Friday, December 30, 2005

Back From The UK

Well, now, I'm back from Christmas Holiday with my sister and brother-in-law in England. This is not really about boating or sailing because we didn't see a single boat while I was there. Too bad. Not really.

The UK is a spectacular place. That's not just hyperbole. Think about this: They were a coherent (mostly) society 1000 years before us. They've survived their horribly violent beginnings, their rise to world domination, and drift away from same but remaining as a world power - something no other society has successfully done in history. Most are violently finished after their rise to power (see the Greeks, Egyptians, and Romans. Germany. USSR.). This has had the obvious effect of creating a nation of reasonable people. And friendly!

The English government seems complicated but apparently very resistant to subversion. Unlike our which is, most people feel, so corrupt as to no longer be representative. Before you flame me with your indignation, I remain an American and I do love my country. However, you'd have to be rabidly blind to see that special interests actually run the country via political action committees, election donations, and so forth. There's a lot to love about America, but there's also a great deal to be very, very worried about.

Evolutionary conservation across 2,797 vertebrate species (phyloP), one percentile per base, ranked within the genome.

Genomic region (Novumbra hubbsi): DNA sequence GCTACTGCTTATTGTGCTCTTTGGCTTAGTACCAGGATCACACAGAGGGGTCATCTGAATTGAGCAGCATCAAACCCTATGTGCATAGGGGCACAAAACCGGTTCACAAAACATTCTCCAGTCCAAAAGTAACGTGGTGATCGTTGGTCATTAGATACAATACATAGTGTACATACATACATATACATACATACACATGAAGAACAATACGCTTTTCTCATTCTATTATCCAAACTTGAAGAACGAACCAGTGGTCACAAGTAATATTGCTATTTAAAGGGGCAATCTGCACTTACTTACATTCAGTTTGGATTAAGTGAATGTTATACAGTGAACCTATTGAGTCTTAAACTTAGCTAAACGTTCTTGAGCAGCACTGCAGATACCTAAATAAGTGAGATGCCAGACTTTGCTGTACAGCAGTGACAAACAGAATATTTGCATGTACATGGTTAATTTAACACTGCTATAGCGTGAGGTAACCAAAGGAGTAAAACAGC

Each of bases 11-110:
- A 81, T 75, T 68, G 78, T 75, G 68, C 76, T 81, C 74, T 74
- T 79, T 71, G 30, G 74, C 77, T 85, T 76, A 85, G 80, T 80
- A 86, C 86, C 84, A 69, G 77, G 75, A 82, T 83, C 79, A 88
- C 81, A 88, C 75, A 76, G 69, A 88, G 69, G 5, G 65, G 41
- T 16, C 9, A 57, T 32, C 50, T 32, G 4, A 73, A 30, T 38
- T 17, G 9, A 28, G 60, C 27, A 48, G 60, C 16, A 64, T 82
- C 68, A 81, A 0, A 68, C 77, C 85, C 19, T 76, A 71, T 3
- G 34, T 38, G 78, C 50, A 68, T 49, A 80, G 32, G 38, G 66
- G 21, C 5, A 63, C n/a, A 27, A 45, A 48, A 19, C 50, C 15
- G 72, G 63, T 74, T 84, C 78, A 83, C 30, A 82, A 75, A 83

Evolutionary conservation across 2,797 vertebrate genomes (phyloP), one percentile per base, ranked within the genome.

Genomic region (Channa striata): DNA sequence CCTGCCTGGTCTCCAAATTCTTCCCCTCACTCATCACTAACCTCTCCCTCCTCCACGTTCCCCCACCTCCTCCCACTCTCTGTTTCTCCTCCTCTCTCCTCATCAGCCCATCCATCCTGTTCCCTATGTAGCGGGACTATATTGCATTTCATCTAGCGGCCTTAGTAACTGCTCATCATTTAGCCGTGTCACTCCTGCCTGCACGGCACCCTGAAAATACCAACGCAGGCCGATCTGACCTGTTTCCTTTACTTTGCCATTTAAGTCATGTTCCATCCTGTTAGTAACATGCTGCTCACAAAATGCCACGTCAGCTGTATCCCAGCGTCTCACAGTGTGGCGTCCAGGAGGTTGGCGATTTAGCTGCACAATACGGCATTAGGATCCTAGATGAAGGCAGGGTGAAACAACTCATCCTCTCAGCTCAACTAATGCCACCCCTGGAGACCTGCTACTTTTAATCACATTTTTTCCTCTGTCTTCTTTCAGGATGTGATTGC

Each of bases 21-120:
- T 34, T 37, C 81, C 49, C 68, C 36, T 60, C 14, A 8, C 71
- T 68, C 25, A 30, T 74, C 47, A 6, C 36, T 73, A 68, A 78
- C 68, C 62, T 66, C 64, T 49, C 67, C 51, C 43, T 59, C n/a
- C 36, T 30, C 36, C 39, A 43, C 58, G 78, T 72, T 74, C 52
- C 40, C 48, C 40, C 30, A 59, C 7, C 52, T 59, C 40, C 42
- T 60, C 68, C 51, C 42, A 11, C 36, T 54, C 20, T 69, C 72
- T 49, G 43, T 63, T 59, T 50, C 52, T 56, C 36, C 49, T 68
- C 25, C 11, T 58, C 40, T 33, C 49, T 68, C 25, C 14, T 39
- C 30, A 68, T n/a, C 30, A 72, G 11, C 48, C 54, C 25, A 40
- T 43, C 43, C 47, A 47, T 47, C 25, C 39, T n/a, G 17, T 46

Anyway, this isn't a rant about the accelerating loss of rights here. It's really about the UK.

This is not to say they don't have problems - they most certainly do, but their approach to them seems, well, more reasonable. And they seem far more tolerant.

But all that aside. Here's the thing: natural beauty is appreciated in the United States mostly because of size. I mean, the Grand Canyon is beautiful because of it's grandeur, it's massive - it's, well, grand. The Grand Tetons, Rocky Mountains, Yellowstone, Great Plains, the bad lands - they are all beautiful in their wildness, their ability to humble, and their sheer size.

Not so the UK. Remember it's slightly larger than New England. That's pretty big, but it's been in use continuously by one society or another (or more) for over 5,000 years. And they've been taking care of it. So the natural beauty comes more from the obvious care than from the expanse. It's just a different sort of natural beauty, not better or worse - but for the most part it can be beheld in one look. There's something extraordinarily satisfying about that.

For instance, since England was almost denuded of trees because of the need to build ships and produce charcoal. Trees are precious; it's apparent because almost all trees over about 50 years show signs of pruning and shaping. Estates hire people just to manage their forests.

When you look to fields, you can see how they have been cared for. The beautiful shapes, and the perfection of form!

There are other incredible sights, too - here a house from the 1700's is considered very old, and all things considered it is. But in the UK, the place is just getting the lived in look! They were building places to last (and still are because lumber is so expensive). My brother-in-law mentioned houses built in the 1940's are still considered 'new' houses!
Roman Steps